1. Parental involvement. I am at my son’s opening assembly each morning. I have his teacher’s email address and use it frequently. I sometimes go there during lunch to monitor the class. His classmates know who I am, as does his principal, the deans, receptionists, etc. My son also knows that his father and I take his conduct in school and his performance VERY seriously. He is given rewards as is appropriate. Parental involvement also needs to be appropriate–I hate the situations where I have seen a parent cuss out a teacher because his or her precious baby EARNED a failing grade or a suspension.
2. High standards. As I mentioned, my son wants to play football. I wish he would play something with less physical contact, but so be it. Regardless, even if he excels in football, that grade point average still has to be a 3.0 or above or he will not be playing. I cannot count the Black boys I have known who have shown superior academic prowess and are thus treated by their parents (and coaches, school administrators, teachers, etc.) as though that is going to automatically be their ticket to success. The stats do not support that–a lot of Black boys show exceptional skill at football and basketball, but a very small percentage ever see action in the professional leagues. It does our sons a great disservice to nurture their athleticism and neglect their intellect. Why do we make our boys into commodities?
3. Instilling a sense of personal responsibility. That kind of goes back to point 1. The parents who blame everyone for their son’s shortcomings and bad behavior are not doing them any favors. Even now, if my son were to come home with a bad grade, we would involve him in the process of figuring out why he got the bad grade and how to fix it. If he does something bad at school, we hold him responsible for it.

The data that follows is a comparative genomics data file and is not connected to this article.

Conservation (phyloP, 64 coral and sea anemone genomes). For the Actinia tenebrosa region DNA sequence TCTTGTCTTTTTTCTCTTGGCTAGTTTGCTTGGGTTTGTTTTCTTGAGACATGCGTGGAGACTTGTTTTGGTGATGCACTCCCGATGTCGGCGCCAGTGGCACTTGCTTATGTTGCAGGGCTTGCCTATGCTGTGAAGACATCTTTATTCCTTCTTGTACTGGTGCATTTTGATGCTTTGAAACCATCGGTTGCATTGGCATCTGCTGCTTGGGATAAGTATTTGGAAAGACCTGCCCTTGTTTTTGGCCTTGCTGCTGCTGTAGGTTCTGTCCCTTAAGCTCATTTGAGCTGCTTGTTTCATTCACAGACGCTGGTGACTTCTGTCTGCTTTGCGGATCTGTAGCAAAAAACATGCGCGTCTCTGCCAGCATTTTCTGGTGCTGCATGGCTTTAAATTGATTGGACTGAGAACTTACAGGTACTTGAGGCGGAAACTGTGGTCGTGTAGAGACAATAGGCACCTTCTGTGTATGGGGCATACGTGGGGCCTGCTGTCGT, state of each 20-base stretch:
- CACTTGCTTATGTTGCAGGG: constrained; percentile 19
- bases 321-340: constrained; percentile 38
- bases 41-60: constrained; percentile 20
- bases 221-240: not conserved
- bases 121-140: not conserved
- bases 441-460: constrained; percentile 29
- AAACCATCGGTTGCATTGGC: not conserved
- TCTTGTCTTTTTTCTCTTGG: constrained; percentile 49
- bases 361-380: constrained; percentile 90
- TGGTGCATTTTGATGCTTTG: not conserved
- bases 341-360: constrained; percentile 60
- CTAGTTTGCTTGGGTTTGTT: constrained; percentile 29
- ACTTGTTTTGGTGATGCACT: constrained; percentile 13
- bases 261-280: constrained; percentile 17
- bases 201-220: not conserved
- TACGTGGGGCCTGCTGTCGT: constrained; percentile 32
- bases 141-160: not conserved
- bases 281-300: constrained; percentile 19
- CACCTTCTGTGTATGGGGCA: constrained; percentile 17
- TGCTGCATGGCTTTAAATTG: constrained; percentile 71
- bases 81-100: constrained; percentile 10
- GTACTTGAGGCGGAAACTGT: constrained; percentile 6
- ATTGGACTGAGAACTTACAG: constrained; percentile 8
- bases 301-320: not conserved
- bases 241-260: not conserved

4. A supportive home environment. Even with low income, a home can still be warm and inviting. I know in some areas, what is outside may not match what is inside, but parents have to do their best within their means. For me, this means making sure our home is comfortable, both in terms of cleanliness and the relationship my husband and I have. It also means providing my son with the proper nutrition to keep his body healthy. Healthy body, healthy mind.
5. Acknowledging potential issues. I have personally known several parents who were offended when they were told by healthcare or education professionals that their son or daughter had some type of disability and refused to get their child help. The child ended up getting further and further behind and finally discouraged enough to drop out in most cases. Parents have to get past their pride and be willing to admit when their kid may need extra help, whether it be in a particular subject, with a behavioral disorder, or managing a learning disability.
6. Providing good role models. This one bothers me a lot because a lot of the Black males our youth see and often feel they identify with are not positive. However, I think the bad influences can be counteracted by consistent GOOD ones, and discussions about why they should not look up to the Lil Waynes and 50 Cents.
The major determinant in life success, in my opinion, should go without saying–raising your children up to know the Lord. (Naturally!)
The duties of motherhood are calling. Back later 🙂